The sin in this book's syntax was the formulaic setup of each chapter. To some readers, this may be quite helpful. To me, this moves the book from being an interesting read-through to being a shelf-puller. Meaning, instead of keeping this on the back of the toilet for a quick jab at the expense of some pop star, this book will be kept on the shelf for future reference--and that's a good thing. But again, this goes back to the lustful sounding title giving me false expectations.
While I did appreciate the book's organization, the heavily structured chapters drained the organic voice of the author. This was painfully apparent when the chapter on interjections followed the same outline as the chapter on verbs. If it's not there, it's not there--why force it? On the other hand, I'm tired of seeing other grammar books that read like the author hit "view all entries" on their blog, hit print, and then bound the random blog entries in a book. Sin and Syntax is very organized, almost to a fault.
There is also some confusion about the updates contained in this book. Beside the one bolded line at the top, Amazon's description for this book and the older version are identical. I bought the printed version of the updated book and read it side-by-side with the Kindle version of the original. The new book follows the same hardened structure, but has been vastly updated. The author has done a LOT of work to update this book. I don't recall seeing this many outside samplings in any other writing book. The author has also added exercises at the end of each chapter. What I didn't find is a lot of references. The author does a great job explaining why certain rules are in place, but doesn't always tell us who defined these rules.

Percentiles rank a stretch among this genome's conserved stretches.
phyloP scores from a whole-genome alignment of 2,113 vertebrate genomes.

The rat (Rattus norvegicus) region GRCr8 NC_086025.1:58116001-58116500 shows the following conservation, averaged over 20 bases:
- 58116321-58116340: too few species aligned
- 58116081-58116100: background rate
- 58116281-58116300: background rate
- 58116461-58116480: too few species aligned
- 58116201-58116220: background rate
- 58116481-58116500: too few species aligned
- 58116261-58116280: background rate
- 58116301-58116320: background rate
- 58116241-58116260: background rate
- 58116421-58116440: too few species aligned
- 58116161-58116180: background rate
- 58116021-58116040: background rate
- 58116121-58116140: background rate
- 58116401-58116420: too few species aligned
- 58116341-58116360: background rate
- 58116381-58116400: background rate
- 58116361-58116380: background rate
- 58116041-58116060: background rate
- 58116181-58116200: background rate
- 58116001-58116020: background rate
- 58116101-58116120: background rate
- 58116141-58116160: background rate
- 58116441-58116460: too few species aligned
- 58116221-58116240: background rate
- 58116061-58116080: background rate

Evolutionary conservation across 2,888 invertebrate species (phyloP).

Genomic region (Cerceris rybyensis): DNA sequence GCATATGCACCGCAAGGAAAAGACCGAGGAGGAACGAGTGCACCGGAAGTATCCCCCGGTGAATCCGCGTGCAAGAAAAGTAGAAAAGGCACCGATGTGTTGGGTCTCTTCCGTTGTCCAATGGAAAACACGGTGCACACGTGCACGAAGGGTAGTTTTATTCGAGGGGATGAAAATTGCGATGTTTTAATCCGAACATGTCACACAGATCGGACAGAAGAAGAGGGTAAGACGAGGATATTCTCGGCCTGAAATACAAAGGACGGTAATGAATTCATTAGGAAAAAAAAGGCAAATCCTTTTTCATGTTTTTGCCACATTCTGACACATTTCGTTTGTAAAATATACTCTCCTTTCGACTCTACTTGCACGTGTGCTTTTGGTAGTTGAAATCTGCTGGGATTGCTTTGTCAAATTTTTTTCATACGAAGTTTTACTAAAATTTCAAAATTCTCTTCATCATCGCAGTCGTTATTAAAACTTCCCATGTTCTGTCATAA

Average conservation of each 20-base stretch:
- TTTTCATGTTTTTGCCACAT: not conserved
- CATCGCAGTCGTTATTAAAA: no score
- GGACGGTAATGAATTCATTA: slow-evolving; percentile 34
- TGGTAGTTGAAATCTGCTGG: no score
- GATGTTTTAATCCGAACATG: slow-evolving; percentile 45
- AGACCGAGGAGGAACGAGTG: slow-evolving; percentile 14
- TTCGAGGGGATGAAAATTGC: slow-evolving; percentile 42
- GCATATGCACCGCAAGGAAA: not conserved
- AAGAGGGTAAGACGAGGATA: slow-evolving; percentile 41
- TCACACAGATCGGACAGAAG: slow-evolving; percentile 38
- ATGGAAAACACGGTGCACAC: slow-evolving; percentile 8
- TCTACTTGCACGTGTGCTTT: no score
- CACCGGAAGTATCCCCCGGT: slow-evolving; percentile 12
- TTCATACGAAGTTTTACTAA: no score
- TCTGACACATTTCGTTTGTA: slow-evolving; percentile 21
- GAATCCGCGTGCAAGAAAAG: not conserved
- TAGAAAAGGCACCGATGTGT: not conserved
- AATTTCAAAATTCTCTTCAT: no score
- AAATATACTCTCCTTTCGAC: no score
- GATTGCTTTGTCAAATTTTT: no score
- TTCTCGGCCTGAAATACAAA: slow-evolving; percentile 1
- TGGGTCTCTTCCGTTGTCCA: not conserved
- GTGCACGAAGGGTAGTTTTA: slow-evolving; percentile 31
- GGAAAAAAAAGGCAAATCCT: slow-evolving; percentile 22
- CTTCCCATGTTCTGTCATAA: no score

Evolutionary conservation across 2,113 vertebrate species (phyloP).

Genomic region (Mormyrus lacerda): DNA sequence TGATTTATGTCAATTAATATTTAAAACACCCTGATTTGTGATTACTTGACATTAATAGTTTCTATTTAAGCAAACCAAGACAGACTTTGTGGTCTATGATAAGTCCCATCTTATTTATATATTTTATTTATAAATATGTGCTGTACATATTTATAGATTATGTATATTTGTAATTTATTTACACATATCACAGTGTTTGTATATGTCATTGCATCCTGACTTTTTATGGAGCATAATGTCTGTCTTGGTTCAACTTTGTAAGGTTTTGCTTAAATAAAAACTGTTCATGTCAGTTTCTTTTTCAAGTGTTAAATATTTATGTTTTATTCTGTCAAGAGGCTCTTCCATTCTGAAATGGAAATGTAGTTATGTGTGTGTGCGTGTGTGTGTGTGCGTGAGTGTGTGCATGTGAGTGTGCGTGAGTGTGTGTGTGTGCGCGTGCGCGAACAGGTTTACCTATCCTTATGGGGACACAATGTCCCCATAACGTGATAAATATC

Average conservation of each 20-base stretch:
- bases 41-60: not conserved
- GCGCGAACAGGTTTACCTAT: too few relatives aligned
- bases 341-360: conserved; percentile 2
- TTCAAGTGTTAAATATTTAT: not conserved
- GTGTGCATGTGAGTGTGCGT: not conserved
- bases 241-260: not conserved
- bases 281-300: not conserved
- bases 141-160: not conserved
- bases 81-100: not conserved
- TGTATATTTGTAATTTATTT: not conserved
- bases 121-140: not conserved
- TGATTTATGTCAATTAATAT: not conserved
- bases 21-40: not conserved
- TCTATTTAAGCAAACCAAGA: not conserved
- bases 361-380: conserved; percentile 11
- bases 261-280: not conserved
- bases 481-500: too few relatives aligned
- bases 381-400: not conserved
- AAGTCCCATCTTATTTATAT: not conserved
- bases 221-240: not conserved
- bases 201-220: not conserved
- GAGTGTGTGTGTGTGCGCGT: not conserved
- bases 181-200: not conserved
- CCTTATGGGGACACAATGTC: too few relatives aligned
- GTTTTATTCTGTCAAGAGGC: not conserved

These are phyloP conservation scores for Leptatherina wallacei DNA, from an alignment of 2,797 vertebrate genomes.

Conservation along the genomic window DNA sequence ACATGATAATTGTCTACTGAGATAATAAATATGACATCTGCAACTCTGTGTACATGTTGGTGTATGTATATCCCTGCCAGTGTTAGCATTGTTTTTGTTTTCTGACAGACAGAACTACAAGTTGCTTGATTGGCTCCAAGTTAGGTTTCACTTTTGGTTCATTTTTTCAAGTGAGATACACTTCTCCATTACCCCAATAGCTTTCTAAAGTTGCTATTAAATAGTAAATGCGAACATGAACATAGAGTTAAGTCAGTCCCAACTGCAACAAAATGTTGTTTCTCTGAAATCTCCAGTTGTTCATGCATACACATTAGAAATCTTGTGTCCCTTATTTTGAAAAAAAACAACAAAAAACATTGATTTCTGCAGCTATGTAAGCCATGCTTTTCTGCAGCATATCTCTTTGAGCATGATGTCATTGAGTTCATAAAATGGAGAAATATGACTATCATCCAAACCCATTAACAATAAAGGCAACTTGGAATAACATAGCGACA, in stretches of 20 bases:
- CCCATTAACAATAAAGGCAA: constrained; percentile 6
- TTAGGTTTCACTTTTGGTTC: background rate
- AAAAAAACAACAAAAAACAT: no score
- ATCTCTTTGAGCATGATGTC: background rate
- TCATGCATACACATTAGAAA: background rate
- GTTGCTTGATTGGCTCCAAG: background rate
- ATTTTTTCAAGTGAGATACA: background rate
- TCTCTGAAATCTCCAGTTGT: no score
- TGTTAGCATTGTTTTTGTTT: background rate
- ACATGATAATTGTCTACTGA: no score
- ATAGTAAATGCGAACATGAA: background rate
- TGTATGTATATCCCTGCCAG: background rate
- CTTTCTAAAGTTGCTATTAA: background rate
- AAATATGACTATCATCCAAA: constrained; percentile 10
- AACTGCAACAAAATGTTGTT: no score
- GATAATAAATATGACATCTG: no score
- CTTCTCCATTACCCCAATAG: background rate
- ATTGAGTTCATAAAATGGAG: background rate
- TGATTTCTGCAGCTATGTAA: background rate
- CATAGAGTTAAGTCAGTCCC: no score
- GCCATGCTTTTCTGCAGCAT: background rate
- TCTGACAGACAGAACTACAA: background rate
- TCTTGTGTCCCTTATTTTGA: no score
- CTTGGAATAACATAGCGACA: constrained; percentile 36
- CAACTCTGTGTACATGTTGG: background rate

For those looking for warm and inspiring writing advice, you may be better served elsewhere. The final chapters have some of that, but mostly this book is a study on the particulars of the craft. Those willing to take the time and study the samples and practice the exercises will be plentifully rewarded. Those looking for a quick read and instant improvement may be disappointed.
On an enjoyment level, I can't offer this book many stars. However, if I put in the time to re-read the chapters and practice the exercises, I have no doubt this book will improve the strength of my writing (but maybe taking away some of the creativity?).
And all that I appreciated. I subtracted one star because the examples given in the text I found to be odd and I couldn't quite put what was stated in the instructional parts of the book with the quality of the examples. So many came from political speech, some from odd sources, and others from books I have no desire to ever read (Hemingway, being a noted exception). So it is hard to blame the author here as the material was subjective and some people may love it. I did not.
The other star I sadly had to deduct due to the price of the book. Yes, I know it is usually not in the author's control, and I might be unfairly judging based on price, but still, the e-book was over $10 (when I purchased) for material that is perhaps worth about $5. At $5, I would wholeheartedly recommend this book.
But, being that this is Amazon, and I wrote the original review on Goodreads, I gave this book four stars here.